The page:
Spatial assortment of mixed propagules explains the acceleration of range expansion.
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Range expansion of spreading organisms has been found to follow three types: (i) linear expansion with a constant rate of spread; (ii) bi-phase expansion with a faster linear expansion following a slower linear expansion; and (iii) accelerating expansion with a continuously increasing rate of spread.We found that individuals with different dispersal abilities were spatially sorted with the stronger dispersers situated at the expanding range front, causing the velocity of expansion to accelerate.Aside from better managing of invasive species, the derived formula could conceivably also be applied to conservation management of relocated, endangered or extra-limital species.
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Affiliation: Centre for Invasion Biology, Department of Mathematical Sciences, Stellenbosch University, Matieland, South Africa; Mathematical and Physical Biosciences, African Institute for Mathematical Sciences, Muizenberg, South Africa.
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Range expansion of spreading organisms has been found to follow three types: (i) linear expansion with a constant rate of spread; (ii) bi-phase expansion with a faster linear expansion following a slower linear expansion; and (iii) accelerating expansion with a continuously increasing rate of spread. To date, no overarching formula exists that can be applied to all three types of range expansion. We investigated how propagule pressure, i.e., the initial number of individuals and their composition in terms of dispersal ability, affects the spread of a population. A system of integrodifference equations was then used to model the spatiotemporal dynamics of the population. We studied the dynamics of dispersal ability as well as the instantaneous and asymptotic rate of spread. We found that individuals with different dispersal abilities were spatially sorted with the stronger dispersers situated at the expanding range front, causing the velocity of expansion to accelerate. The instantaneous rate of spread was found to be fully determined by the growth and dispersal abilities of the population at the advancing edge of the invasion. We derived a formula for the asymptotic rate of spread under different scenarios of propagule pressure. The results suggest that data collected from the core of the invasion may underestimate the spreading rate of the population. Aside from better managing of invasive species, the derived formula could conceivably also be applied to conservation management of relocated, endangered or extra-limital species. Related in: MedlinePlus |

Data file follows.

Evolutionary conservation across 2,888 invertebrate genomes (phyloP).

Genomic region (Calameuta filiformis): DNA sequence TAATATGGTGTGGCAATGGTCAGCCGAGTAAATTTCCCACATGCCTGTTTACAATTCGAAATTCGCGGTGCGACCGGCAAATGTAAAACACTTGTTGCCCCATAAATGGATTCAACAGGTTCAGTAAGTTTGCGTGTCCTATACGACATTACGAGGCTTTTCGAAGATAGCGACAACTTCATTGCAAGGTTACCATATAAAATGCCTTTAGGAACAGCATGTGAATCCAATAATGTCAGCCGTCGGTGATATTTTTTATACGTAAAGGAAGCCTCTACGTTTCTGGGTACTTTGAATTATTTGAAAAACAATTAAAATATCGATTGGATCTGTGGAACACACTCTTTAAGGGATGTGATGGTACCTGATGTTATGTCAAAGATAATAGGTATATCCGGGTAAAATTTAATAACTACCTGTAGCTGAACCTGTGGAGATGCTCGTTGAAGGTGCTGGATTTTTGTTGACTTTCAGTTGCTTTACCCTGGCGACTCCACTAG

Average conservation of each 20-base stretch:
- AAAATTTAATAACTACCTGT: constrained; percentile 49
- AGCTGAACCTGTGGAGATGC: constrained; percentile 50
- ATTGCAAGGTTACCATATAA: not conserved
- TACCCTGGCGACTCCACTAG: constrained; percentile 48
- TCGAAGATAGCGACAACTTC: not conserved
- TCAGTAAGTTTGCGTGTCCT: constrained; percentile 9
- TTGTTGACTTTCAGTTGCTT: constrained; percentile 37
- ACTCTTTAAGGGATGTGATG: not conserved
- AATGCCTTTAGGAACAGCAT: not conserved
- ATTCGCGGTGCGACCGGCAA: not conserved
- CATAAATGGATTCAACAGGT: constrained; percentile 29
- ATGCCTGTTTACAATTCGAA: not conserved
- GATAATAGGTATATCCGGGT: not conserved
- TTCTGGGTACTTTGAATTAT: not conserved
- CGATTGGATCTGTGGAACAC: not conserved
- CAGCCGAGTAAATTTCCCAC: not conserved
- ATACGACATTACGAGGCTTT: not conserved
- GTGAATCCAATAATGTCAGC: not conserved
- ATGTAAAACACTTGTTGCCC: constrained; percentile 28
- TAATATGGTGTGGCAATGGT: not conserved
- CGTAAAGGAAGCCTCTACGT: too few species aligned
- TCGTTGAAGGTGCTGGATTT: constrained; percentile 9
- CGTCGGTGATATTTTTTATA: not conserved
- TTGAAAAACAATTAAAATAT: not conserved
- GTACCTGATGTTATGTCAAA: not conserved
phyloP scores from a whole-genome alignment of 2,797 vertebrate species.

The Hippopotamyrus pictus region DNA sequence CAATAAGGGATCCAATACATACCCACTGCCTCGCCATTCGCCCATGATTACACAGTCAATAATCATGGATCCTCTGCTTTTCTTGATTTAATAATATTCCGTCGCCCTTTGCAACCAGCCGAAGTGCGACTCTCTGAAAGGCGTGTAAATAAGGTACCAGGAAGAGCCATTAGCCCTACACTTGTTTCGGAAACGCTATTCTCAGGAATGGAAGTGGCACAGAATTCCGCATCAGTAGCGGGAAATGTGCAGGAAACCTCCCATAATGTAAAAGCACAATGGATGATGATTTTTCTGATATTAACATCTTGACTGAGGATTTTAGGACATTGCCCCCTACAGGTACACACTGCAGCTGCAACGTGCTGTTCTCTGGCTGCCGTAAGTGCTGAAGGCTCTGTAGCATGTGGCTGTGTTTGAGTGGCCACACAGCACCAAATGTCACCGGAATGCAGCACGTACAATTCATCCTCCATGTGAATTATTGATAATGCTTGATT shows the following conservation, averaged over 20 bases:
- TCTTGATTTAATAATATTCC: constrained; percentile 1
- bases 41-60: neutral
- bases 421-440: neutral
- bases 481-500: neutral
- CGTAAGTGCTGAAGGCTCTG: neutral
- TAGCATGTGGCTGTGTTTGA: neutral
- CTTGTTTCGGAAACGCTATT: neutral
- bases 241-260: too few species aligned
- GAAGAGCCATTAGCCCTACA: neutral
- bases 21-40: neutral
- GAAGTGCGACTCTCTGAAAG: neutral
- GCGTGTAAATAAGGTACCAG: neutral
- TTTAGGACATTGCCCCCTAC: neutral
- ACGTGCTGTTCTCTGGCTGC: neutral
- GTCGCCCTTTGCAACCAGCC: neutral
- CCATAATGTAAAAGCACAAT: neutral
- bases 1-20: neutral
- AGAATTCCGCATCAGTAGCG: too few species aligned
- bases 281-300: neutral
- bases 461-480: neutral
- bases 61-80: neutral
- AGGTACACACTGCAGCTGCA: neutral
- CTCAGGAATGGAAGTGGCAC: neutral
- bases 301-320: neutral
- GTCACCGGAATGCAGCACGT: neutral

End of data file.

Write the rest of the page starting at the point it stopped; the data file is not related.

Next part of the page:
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Mentions: The asymptotic rate of spread for type II bi-phase expansion (i.e. the rate of spread at the second phase of expansion) was heuristically derived as follows. We note that the solution of the model (Eq.(1)) becomes a travelling wave of the which spreads at the following rate:(3)where is the moment generating function of ki, and the interval I is for Gaussian kernels and is for Laplace kernels [7], [56]. Recall that we are interested in the spread of the total population . Because and for Gaussian and Laplace kernels, we have as x approaches infinity, meaning that the spreading rate of the total population (Eq.(2)) is given by . An approximation has been derived by Lutscher [57]:(4)where is the kurtosis of the dispersal kernel . In particular, for Gaussian kernels we have:(5)For Laplace dispersal kernels we have:(6)The derived rate of spread c fits well with the asymptotic rate of spread obtained from the numerical simulations with a Gaussian dispersal kernel and also sets a close upper bound for the rate of spread with a Laplace dispersal kernel (Fig. 2). |
View Article: PubMed Central - PubMed
Affiliation: Centre for Invasion Biology, Department of Mathematical Sciences, Stellenbosch University, Matieland, South Africa; Mathematical and Physical Biosciences, African Institute for Mathematical Sciences, Muizenberg, South Africa.